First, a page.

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November 7, 2021

Stunning Vintage Portraits of Veronica Lake the Peak-a-Boo Girl in the 1940s

Veronica Lake (born Constance Frances Marie Ockelman) developed her signature look during the filming of I Wanted Wings (1940) when her blonde hair accidentally fell over her right eye during a take and created a “peek-a-boo” effect. The film was a big hit and the hairstyle became Lake's trademark and was widely copied by women.

In 1941, Lake was cast in Sullivan's Travels. After sharing scenes with Alan Ladd in This Gun For Hire (1942), Lake and Ladd became so popular together that they would be reteamed in lead roles for three more films: Star Spangled Rhythm (1942), The Glass Key (1942) and The Blue Dahlia (1946). Lake appeared opposite Fredric March in I Married a Witch, another succesful film in 1942. The next year she received acclaim for her part as a suicidal nurse in So Proudly We Hail!. At the peak of her career, she earned $4,500 a week.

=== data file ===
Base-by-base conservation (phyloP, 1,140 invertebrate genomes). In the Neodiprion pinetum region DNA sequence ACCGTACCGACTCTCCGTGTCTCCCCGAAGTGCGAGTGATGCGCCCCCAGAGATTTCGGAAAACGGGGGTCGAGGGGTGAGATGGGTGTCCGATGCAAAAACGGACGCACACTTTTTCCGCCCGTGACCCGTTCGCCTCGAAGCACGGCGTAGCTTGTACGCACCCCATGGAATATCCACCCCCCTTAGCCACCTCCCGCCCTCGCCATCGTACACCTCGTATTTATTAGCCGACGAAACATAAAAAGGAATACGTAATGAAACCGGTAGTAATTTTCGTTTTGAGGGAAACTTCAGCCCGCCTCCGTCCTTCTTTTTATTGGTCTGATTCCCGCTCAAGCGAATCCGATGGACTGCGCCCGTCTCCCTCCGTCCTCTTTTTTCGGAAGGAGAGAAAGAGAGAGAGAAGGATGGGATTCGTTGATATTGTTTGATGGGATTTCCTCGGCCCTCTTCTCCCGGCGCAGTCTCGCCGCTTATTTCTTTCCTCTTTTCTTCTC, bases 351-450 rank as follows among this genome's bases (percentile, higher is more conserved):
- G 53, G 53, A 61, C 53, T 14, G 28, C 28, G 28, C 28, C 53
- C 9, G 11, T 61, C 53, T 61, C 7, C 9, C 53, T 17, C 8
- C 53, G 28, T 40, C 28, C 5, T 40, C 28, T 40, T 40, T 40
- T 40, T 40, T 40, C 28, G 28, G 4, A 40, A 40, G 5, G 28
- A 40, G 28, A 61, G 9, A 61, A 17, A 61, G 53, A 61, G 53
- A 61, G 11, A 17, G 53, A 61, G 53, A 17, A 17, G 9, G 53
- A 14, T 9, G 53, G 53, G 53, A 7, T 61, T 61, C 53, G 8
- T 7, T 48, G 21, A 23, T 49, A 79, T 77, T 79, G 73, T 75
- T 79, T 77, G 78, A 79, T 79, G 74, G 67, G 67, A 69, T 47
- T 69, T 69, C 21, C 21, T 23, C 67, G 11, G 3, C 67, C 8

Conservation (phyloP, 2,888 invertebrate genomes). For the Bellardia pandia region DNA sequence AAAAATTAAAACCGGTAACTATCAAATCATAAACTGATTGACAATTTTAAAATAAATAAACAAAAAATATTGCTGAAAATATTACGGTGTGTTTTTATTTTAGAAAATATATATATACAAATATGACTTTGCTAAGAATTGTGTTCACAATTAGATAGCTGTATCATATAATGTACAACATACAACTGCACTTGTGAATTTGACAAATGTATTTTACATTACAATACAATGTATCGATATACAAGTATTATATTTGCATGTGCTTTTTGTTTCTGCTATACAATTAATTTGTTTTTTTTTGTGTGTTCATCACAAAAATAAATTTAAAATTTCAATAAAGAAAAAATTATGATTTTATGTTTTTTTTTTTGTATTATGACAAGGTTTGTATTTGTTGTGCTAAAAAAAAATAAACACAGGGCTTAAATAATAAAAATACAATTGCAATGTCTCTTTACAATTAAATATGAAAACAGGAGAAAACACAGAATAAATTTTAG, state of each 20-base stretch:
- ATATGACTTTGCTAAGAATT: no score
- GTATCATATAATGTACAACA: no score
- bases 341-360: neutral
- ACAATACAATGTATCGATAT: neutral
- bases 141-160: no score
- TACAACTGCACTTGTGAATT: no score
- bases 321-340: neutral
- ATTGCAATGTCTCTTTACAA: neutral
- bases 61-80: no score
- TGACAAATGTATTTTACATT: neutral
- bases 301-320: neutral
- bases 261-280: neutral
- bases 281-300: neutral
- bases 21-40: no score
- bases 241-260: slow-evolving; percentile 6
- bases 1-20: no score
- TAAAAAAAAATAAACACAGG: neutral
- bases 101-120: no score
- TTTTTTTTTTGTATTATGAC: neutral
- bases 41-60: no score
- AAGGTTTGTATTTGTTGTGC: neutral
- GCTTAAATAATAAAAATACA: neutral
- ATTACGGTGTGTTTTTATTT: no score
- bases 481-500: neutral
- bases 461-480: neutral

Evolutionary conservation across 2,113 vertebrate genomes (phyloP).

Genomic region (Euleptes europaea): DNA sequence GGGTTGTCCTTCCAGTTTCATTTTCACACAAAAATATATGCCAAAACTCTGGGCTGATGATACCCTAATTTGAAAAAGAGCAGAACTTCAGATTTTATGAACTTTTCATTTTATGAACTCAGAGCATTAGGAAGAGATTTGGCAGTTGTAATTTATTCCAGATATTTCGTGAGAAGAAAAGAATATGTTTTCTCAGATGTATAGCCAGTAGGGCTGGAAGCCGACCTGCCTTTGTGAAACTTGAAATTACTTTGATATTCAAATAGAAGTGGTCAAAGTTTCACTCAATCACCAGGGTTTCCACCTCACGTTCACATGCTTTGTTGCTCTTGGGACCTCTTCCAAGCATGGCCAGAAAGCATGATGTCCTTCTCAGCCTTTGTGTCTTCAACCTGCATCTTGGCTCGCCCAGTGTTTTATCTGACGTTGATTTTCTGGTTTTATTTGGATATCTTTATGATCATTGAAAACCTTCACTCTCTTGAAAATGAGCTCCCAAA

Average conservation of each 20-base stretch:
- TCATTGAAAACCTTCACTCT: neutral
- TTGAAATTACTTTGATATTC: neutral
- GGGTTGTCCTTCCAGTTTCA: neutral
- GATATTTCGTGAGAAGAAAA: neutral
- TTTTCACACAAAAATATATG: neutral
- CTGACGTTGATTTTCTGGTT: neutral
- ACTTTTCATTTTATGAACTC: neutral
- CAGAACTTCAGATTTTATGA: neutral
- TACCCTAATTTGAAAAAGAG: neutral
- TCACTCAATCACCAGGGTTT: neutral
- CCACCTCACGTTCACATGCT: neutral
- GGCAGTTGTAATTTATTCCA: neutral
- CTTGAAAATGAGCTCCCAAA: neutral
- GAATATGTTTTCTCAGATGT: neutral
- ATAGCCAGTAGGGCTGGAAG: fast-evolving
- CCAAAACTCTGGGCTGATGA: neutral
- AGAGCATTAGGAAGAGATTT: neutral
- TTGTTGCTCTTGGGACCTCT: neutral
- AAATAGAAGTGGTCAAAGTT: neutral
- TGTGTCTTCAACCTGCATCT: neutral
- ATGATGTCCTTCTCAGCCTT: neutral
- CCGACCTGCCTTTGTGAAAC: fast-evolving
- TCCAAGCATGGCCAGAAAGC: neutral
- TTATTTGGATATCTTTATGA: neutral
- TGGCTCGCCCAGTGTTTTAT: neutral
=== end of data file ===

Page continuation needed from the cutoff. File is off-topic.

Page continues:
During World War II, Lake changed her trademark peek-a-boo hairstyle at the urging of the government to encourage women working in war industry factories to adopt more practical, safer hairstyles.Although the change helped to decrease accidents involving women getting their hair caught in machinery, doing so may have damaged Lake's career. She appeared in a series of unsuccessful movies, both critically and financially, such as The Hour Before the Dawn (1944), Bring On the Girls (1945), Out of This World (1945) and Hold That Blonde (1945). Since So Proudly We Hail (1943) only The Blue Dahlia (1946) had been a hit. 

In 1948 Paramount decided not to renew Lake's contract after three unsuccessful movies within the same year: Saigon, Isn’t It Romantic and The Sainted Sisters.

Take a look back at the actress in the 1940s through these 33 stunning vintage portraits:





































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